You’ve left me guessing here:
What have you put where? You mention getting the emonTx later, so have you put the emonPi in the annex? and do you want to know the overall import/export in advance of getting the emonTx?
If you’re measuring voltage and current and using both of those in the emonPi or both in the emonTx, you can measure the direction of power flow. If you multiply voltage and current anywhere else (i.e. in emonCMS to get apparent power), you don’t know the direction of power flow. So what you need to do is draw yourself a simple single-line diagram showing your main incoming feed, your main C.U, where all your house loads are connected, where the annex feed goes from and where it arrives in the annex, and repeat for the annex, especially showing the PV infeed. If you only want the annex consumption, you can measure it that end - you’re in effect doing a standard PV installation but you’re treating the annex as a “whole house”.
Then when you get the emonTx, you’ll set up the whole house much the same but treat the annex feed as if it were just the PV in terms of measuring (except you won’t need to measure it again in the house - you already have that in the annex), and you’ll do the sums in emonCMS to give you the individual or total consumption values to want.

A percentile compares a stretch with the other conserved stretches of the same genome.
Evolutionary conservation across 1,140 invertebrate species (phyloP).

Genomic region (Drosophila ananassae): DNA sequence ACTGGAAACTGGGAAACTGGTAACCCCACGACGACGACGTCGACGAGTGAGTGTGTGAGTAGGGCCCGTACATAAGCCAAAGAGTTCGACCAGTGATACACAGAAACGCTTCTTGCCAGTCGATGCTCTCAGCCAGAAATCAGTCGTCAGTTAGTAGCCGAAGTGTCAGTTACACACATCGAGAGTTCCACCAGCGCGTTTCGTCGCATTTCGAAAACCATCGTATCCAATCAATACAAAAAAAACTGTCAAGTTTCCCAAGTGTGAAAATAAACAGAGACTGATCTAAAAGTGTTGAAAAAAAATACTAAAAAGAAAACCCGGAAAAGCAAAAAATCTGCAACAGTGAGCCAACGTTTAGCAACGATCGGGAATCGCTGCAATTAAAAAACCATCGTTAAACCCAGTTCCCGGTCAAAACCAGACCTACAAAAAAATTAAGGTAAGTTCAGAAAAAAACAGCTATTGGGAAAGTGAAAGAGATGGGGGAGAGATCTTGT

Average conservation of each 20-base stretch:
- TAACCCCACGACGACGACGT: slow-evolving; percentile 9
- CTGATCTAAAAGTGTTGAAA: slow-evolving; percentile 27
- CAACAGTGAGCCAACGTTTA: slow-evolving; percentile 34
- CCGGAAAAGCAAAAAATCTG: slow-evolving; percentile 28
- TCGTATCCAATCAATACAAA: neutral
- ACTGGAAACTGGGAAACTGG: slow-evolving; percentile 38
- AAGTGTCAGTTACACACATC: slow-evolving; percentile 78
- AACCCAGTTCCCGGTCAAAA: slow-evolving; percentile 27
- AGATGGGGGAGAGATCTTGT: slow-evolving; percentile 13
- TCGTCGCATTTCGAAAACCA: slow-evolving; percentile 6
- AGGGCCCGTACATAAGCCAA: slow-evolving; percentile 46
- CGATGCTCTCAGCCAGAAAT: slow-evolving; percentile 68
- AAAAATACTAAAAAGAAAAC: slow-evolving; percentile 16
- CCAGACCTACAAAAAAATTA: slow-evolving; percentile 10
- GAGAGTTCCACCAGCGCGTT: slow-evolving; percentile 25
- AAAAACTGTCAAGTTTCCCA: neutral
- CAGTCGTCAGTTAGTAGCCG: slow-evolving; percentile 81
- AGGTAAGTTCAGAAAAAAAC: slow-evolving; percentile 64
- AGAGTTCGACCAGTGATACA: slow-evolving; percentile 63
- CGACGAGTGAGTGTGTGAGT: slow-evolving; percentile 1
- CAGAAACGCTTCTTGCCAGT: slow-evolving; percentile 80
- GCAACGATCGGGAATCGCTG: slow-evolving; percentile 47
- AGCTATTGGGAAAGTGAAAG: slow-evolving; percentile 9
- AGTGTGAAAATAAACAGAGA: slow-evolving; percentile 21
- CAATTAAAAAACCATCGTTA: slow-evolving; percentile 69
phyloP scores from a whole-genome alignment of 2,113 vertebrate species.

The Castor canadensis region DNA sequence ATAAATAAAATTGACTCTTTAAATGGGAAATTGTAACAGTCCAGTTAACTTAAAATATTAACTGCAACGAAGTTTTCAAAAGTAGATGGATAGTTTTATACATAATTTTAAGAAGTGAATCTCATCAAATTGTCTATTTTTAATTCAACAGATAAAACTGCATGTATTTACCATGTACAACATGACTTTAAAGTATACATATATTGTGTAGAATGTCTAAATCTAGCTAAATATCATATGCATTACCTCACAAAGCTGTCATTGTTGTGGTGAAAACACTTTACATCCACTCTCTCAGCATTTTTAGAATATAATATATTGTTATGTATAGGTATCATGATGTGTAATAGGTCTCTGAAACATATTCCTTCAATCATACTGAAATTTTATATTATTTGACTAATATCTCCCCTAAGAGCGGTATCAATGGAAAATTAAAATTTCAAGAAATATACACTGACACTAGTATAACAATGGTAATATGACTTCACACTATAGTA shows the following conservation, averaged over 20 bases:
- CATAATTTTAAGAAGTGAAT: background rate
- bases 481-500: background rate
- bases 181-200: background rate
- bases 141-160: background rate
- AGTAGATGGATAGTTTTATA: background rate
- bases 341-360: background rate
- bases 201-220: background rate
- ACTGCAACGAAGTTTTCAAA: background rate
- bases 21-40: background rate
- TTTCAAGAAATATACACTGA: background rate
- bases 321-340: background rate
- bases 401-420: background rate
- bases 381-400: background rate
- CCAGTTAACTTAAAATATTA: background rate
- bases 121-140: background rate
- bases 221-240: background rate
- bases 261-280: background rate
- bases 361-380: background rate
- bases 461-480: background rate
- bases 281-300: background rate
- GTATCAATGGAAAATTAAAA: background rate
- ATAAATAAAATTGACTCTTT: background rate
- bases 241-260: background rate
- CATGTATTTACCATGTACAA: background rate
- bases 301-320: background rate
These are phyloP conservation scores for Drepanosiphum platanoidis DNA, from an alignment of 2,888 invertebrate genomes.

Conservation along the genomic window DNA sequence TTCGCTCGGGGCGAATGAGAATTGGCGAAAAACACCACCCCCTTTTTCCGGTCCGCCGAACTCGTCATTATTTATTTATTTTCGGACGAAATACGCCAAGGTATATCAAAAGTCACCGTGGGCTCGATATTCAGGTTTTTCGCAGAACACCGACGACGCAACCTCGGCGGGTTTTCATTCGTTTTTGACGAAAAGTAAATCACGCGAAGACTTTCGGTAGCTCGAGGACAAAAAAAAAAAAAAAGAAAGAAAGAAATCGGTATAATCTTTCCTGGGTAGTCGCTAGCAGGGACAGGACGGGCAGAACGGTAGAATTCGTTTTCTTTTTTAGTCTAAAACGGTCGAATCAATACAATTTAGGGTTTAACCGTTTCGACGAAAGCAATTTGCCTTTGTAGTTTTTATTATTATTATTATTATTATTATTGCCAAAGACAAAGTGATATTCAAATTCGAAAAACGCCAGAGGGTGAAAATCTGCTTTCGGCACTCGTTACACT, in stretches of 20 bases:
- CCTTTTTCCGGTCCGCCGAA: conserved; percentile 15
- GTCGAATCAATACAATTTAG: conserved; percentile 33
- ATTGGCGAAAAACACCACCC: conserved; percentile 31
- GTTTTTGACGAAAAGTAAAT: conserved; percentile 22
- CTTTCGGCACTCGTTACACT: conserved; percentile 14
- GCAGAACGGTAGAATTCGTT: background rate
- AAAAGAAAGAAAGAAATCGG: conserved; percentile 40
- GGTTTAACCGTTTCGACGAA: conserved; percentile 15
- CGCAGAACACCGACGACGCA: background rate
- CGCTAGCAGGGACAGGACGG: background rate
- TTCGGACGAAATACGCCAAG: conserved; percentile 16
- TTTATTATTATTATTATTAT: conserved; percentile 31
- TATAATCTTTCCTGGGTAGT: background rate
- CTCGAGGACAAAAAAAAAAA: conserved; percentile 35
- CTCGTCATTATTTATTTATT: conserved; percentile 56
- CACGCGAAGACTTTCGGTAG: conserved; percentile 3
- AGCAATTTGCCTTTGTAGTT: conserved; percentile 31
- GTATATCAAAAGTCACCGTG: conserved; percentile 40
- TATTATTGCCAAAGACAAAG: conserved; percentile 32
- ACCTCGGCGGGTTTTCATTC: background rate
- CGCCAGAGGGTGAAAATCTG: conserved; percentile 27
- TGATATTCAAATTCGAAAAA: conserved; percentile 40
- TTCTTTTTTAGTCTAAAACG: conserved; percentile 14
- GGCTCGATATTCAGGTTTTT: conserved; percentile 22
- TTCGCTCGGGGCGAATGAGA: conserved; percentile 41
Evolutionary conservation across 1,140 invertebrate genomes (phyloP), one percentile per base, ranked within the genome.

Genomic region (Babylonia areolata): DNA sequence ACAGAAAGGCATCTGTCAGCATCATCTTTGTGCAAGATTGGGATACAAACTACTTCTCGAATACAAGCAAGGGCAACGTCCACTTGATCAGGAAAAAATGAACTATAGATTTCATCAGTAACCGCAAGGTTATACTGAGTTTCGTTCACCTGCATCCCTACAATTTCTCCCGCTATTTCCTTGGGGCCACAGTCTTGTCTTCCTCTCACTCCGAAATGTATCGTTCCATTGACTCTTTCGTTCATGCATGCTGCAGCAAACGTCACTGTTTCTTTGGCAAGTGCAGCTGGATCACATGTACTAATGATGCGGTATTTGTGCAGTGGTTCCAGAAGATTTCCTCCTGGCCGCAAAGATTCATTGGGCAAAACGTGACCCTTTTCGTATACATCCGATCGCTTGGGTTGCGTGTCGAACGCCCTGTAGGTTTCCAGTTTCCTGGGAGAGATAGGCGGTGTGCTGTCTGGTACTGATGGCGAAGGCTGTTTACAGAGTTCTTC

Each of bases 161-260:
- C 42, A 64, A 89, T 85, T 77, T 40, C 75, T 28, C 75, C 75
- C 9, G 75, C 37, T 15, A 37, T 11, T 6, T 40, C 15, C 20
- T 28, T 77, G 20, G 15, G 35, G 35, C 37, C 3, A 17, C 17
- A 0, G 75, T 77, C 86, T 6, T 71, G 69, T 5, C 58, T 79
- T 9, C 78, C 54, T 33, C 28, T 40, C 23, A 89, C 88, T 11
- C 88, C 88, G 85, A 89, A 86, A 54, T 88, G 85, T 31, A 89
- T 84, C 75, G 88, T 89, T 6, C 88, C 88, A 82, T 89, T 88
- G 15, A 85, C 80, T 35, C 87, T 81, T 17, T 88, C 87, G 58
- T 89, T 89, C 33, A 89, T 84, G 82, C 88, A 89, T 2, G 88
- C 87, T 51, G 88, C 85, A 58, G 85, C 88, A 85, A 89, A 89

But if, in the interim, you want the emonPi in the annex to measure the main incoming power at the meter, then yes, you do need to press a spare pair (of Ethernet/phone) into service for the c.t. Remember, the c.t. is a current source so unless you have a stupid voltage drop (at the 50 mA max that it generates) you don’t lose signal, a current source will generate whatever voltage it takes within its power rating to force the current.
I wouldn’t try pulling too hard. If it’s only temporary until you get the emonTx, I’d check the spare wires are unused, and if they are and they have continuity, use them. If there’s 25 m of wire, and it’s CAT 5, then the loop resistance is under 5 Ω (c.f. a 22 Ω burden) and standard 'phone wiring is much the same, so it’s adding 25% to the power the c.t. needs to provide - not something I’d worry about unless you’re running 25 kW loads!
If there is a hard-wired phone circuit in the same cable, you might get a bit of hum on the phone, because you’re only supposed to send -10 dBm (at 600 Ω), that’s about 250 mV. But even that represents a 4 kW load that the c.t. is measuring, so I don’t expect a problem.